In the Bjældskovdal peat bog, which is a part of the Bølling Sø lake, sacrificial ceremonies and peat-digging took place in the older Iron Age. This place saw, around 400–300 BC, the sacrifice of at least 3 people, two of whom are on display today at Museum Silkeborg, at Hovedgården. Towards the end of the Bronze Age, a plank road was built across the bog to walk dry-shod across it.
Today you can walk all the way around the Bølling Sø lake, and, via a wood-paved road, pass the location where the Tollund Man was found. The area has been left to nature, and the bog is slowly expanding once again. Visiting Bjældskovdal can be a very atmosphere-filled experience and – when the mist is hanging low – both beautiful and scary at the same time.
Nebelgaards Mose peat bog
In 1952 peat-diggers found a body in the Nebelgaards Mose peat bog. Professor P V Glob, who was sent for, concluded that it was the body of a prehistoric man; probably an Iron Age man. He was named the Grauballe Man. The Grauballe Man was taken to Aarhus where he was examined and preserved. The examination showed that he had been killed by having his throat cut, thus being linked to other finds such as the Tollund Man and the Ellingkvinden woman, and, like them, being seen as having been sacrificed. The Grauballe Man is one of Moesgaard Museum's biggest treasures which today is on display in the exhibition. Today the peat bog is a lake surrounded by trees.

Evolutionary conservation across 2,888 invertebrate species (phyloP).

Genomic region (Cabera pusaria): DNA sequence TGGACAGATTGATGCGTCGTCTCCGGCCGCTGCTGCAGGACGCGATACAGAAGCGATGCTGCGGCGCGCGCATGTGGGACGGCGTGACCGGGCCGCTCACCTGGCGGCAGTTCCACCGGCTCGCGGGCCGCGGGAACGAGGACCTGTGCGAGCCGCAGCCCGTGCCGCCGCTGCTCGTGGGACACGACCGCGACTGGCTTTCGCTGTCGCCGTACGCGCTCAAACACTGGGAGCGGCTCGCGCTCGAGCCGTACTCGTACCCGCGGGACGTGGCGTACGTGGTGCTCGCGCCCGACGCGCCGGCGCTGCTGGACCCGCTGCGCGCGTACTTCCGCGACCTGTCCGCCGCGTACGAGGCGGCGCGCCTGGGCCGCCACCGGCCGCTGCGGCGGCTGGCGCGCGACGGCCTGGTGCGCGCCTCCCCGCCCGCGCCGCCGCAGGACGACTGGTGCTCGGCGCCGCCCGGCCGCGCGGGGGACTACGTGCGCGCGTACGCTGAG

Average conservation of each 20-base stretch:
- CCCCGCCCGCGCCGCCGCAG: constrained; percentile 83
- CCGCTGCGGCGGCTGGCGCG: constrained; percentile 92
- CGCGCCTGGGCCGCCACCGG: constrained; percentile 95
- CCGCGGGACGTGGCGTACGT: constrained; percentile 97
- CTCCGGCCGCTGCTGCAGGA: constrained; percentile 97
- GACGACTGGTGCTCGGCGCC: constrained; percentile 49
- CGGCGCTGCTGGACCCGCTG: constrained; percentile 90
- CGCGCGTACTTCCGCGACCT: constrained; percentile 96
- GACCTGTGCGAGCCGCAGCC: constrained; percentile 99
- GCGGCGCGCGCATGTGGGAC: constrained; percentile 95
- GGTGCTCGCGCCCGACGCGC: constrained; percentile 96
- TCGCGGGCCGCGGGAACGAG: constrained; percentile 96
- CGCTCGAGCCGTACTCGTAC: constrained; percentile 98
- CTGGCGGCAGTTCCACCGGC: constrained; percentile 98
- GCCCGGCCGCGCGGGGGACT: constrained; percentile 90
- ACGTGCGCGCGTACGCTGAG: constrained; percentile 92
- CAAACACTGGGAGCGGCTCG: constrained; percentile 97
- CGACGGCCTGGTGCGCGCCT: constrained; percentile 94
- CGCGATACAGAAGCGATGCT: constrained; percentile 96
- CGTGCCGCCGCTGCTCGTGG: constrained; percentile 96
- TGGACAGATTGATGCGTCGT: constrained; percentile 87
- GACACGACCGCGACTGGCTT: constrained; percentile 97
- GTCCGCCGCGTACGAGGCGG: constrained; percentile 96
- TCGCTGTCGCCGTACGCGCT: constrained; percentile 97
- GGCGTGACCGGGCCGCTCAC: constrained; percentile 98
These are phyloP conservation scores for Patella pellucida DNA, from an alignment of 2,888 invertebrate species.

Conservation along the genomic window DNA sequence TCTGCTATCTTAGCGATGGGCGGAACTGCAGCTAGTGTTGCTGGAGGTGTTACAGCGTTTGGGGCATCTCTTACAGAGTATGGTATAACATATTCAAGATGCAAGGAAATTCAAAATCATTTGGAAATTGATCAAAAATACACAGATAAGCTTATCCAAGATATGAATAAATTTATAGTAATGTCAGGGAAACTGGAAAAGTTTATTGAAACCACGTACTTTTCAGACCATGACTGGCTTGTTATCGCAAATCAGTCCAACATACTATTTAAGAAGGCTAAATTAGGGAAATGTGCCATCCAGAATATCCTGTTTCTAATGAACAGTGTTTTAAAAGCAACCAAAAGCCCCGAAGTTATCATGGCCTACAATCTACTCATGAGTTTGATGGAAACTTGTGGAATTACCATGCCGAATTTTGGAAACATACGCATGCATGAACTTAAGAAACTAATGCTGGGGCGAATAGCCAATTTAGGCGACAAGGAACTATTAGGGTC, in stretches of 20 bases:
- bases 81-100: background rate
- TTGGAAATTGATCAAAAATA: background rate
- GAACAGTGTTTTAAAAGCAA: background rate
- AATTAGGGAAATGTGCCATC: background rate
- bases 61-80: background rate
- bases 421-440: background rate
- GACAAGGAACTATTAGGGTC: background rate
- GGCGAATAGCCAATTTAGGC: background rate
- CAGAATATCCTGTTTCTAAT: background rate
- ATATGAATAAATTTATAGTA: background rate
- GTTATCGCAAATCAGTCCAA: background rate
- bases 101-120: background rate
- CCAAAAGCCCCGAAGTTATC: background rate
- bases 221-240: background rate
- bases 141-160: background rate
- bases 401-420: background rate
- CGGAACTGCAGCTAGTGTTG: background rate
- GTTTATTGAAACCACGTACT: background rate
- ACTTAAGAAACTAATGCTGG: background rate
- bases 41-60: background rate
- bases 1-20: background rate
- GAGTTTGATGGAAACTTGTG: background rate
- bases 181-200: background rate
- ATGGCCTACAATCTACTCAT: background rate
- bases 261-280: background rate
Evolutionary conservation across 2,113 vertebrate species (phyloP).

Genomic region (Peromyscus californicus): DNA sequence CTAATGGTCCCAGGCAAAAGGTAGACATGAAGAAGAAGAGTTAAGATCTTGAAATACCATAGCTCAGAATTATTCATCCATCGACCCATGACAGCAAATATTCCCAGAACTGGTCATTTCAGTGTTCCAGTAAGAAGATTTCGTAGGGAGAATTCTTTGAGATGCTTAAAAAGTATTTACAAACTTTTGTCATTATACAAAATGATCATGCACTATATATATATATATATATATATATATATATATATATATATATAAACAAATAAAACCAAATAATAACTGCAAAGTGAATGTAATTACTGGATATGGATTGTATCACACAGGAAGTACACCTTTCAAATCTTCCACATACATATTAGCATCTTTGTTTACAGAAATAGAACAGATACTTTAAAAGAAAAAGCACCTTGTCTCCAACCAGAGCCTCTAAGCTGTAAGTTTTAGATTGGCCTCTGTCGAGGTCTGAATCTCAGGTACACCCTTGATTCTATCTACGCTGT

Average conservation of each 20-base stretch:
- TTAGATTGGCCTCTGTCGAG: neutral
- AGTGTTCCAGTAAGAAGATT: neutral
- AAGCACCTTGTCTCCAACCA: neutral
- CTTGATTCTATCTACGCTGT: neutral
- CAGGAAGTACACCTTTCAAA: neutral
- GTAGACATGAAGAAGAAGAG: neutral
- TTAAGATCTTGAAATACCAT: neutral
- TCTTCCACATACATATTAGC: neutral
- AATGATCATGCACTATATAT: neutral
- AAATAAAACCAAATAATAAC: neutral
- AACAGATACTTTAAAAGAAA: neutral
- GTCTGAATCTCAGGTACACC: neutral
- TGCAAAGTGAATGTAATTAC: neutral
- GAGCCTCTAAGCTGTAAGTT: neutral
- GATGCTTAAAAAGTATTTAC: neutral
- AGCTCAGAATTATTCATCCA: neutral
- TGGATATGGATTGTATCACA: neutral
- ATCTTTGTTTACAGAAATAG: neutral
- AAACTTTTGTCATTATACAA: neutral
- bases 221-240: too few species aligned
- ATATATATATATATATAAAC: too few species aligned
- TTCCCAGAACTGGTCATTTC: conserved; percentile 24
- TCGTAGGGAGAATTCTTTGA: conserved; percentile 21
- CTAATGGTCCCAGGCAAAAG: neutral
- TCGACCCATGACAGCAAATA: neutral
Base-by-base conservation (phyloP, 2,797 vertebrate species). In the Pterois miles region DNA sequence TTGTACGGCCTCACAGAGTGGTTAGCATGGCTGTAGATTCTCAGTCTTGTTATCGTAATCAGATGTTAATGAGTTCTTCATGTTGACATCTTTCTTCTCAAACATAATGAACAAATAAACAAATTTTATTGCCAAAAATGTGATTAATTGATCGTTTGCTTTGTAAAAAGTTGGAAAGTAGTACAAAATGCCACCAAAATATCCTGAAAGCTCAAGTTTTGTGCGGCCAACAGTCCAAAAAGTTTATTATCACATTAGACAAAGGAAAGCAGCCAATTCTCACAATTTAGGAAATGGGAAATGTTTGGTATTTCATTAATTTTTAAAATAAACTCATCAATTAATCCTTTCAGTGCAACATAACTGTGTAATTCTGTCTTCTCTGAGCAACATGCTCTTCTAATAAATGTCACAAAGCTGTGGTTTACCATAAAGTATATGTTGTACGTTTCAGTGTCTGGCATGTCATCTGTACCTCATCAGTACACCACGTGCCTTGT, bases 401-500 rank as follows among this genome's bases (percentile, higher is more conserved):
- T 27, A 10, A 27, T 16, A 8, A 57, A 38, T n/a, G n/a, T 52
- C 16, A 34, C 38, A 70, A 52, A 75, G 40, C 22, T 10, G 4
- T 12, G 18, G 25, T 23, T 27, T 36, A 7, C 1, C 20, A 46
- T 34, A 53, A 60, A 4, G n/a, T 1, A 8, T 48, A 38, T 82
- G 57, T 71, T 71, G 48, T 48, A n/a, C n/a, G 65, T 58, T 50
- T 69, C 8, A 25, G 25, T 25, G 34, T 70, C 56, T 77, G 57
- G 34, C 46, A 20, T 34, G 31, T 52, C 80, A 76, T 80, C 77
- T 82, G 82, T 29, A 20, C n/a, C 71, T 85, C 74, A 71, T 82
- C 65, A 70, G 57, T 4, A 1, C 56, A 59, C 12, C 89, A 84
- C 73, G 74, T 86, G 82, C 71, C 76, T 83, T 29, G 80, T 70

The Grathe Chapel
This is the location of a chapel or a church in the Middle Ages where it is believed that Svend 'Grathe' was buried after the Battle of Grathe Heath. In 2015 Museum Silkeborg rediscovered the site of the chapel and the adjourning graveyard. The chapel is in many ways a mystery. It is not absolutely certain whether it already existed here at time of the battle in 1157, or whether it was built later, possible in honour of Svend 'Grathe'. Whether or not this is the case, this site can been seen as the starting point of the great period of the Valdemars, which was a time of prosperity for Denmark in the Middle Ages.
The Blicheregnen branch of Museum Silkeborg is situated in the crop storage buildings of the old Thorning vicarage. The church in Thorning, immediately across from the museum, was the first incumbency of the poet-pastor Steen Steensen Blicher. This is where he found the novella as his means of expression and wrote Diary of a Parish Clerk, one of his best known and most cherished works. The museum has a permanent exhibition about life on the Jutland moors during the 19th century.
The Battle of Grathe Heath, and the Grathe Chapel situated a few kilometres from the museum, are also explored at this museum.